It has to be said: The Grey is the first great film of 2012. It's also the first horrifically mis-marketed movie of the year. Don't get me wrong, the trailer was great. It totally hooked me and got me incredibly excited to see Liam Neeson: Wolfpuncher. Really, what could be more testosterone-pumping than Liam Neeson taping broken bottles to his fists, ready to beat the bejesus out of a pissed-off wolf? The only problem is, The Grey isn't that movie at all.
What it is is a finely constructed character study. The film is about what happens to these men when they become hunted by death and forced to face their own mortality. They all have different wants, and fears, and motivations. Some have the fortitude to look death in the face and fight. Some watch their desire to live shatter before their own eyes. These aren't just placeholder characters set in the woods, waiting to be picked off by ravenous wolves. The film isn't built around "kill sequences" meant to make the audience cheer, or laugh, or gasp. These characters feel like real people. People you come to understand, if even just a little bit. They sit around a campfire, pondering the meaning of life and the fragility of human existence. They try to assuage each others' fears as they themselves sit there trembling. This makes it all the more jarring when sudden bursts of violence abruptly end their lives.
The acting in this movie is astounding. The entire cast does a great job of giving a sense of reality and weight to the situation. As characters develop and change, it never once seems forced. There is a scene later in the film that revolves around one of the men simply losing his desire to continue on. He no longer wants to live. He stops on the side of a stream, looks out over the beautiful, mountainous landscape, and announces his intentions to sit down and die. In the hands of a weaker actor this could play with absolute cheese, but he makes it stone serious. You understand that he knows he will die. He wants to choose his moment and go out on his terms.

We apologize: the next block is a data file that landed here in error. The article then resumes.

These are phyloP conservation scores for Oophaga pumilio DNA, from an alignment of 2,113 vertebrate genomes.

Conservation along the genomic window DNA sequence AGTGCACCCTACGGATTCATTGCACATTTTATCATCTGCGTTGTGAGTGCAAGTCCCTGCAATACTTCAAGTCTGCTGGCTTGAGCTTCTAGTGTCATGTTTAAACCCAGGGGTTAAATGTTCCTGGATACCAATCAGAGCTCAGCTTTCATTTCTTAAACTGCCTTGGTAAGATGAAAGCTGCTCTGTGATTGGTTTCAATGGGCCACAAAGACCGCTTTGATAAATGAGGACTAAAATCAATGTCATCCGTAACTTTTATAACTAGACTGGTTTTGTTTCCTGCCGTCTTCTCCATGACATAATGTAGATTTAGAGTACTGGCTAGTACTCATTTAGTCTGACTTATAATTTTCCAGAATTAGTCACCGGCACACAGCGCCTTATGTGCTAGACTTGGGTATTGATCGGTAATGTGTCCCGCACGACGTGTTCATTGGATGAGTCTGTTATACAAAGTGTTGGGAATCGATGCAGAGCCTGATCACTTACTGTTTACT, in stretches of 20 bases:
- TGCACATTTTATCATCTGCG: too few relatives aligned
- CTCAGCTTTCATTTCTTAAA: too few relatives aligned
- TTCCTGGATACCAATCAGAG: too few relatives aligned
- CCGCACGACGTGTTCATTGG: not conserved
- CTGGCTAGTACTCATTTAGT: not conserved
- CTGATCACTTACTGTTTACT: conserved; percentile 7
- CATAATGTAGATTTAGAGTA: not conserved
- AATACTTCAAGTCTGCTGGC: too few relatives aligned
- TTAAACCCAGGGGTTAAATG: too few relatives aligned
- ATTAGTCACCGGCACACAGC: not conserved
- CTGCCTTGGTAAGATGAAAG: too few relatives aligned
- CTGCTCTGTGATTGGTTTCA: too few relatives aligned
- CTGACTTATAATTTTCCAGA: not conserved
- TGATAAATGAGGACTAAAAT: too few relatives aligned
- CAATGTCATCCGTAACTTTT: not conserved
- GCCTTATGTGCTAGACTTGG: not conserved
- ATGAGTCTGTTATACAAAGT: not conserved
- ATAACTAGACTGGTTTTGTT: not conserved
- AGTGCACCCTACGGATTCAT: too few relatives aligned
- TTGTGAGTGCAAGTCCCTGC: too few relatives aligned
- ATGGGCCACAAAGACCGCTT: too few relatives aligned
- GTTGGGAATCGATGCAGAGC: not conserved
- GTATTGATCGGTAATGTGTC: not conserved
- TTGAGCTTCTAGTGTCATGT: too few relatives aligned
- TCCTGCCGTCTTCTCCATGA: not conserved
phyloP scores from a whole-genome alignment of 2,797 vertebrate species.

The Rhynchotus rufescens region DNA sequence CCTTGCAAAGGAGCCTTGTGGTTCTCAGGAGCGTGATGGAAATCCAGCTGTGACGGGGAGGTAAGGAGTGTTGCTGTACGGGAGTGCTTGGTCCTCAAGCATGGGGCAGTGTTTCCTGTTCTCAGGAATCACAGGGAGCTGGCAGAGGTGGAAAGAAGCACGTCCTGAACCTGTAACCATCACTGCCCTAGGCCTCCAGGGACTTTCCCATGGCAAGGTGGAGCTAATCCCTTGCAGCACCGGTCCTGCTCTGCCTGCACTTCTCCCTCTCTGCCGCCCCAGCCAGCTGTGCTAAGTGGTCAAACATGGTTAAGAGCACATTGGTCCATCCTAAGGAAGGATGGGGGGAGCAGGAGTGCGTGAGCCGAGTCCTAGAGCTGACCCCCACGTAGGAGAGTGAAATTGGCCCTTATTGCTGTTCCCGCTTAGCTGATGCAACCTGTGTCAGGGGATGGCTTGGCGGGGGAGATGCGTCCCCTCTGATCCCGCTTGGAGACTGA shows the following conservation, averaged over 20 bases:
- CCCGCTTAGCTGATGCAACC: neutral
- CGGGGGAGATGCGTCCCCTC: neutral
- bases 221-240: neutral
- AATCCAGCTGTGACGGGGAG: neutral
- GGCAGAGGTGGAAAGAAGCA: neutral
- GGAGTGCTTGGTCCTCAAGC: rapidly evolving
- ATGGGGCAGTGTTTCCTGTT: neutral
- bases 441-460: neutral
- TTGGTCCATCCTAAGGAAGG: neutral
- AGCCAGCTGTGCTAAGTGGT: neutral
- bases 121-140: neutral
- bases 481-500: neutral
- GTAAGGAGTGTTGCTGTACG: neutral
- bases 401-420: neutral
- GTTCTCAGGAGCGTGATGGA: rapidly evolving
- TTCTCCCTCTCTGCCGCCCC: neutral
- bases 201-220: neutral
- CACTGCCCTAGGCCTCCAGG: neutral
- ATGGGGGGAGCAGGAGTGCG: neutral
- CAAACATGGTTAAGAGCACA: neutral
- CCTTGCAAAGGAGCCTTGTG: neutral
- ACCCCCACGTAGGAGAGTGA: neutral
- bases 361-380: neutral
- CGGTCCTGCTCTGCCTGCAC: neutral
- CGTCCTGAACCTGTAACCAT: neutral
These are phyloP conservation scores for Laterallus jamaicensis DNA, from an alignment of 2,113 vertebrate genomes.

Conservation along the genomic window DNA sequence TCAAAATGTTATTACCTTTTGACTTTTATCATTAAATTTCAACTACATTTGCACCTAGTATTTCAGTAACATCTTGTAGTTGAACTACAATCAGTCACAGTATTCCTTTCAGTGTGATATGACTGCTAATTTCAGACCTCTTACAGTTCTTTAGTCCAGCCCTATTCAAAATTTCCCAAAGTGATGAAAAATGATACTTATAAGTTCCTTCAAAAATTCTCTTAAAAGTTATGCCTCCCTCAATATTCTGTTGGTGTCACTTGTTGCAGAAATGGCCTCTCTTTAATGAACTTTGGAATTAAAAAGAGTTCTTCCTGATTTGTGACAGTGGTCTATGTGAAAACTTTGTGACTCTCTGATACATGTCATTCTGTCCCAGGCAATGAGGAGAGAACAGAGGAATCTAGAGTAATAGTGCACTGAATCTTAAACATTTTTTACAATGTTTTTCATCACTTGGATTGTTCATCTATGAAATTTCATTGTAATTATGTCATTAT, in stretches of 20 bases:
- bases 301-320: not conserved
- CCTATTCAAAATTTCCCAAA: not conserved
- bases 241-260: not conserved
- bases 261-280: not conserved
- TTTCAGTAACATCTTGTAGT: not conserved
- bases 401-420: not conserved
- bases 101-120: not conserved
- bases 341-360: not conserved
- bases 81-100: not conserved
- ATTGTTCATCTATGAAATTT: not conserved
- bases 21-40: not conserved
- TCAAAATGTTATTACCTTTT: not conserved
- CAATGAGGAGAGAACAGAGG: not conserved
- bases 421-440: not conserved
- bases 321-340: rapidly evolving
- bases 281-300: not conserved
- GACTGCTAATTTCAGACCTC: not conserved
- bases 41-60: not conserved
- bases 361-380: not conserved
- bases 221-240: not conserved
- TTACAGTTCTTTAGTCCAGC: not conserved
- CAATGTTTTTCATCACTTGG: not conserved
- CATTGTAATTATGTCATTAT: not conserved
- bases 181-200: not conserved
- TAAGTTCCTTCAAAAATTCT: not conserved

Even with a solid ensemble cast, Liam Neeson's Ottway steals the show. He is introduced as a man broken. His life is devoid of anything he once loved. As the events of the film unfold and survival seems more and more unlikely, you see something spark within him. By the end of the film he is a man burning to live, and will do so by any means necessary. You'll be hard pressed to see a stronger performance in the cinema this year.
Among all of the philosophical musings and character building dialogue, there are a handful of sequences that play for thrills. They are spaced out evenly enough that they don't overpower the message of the film, but strong enough to make an impact. The plane crash, in particular, stands as one of the most nerve wracking I've ever seen. This finally brings me to the wolves. The wolves are a huge part of the movie. They represent death. As fast as the men run, they can never escape them. There is nowhere to hide from them. They are omnipresent. They are also the only problem I have with this film. The filmmakers needed a tangible "death" and timber wolves are a great choice, but why do they have to be CGI? Granted, they are the best computer generated wolves (a notoriously shitty CG creature) I've yet to see, but it doesn't mean they don't suck. When the goal of the film is realism, you cannot have an animated antagonist. Most of the time they were out of focus enough or obscured enough that it didn't matter. But every now and then you get a really good look at one and you realize you're in a movie theatre. It doesn't make the movie any less good, it just gets in the way of the experience.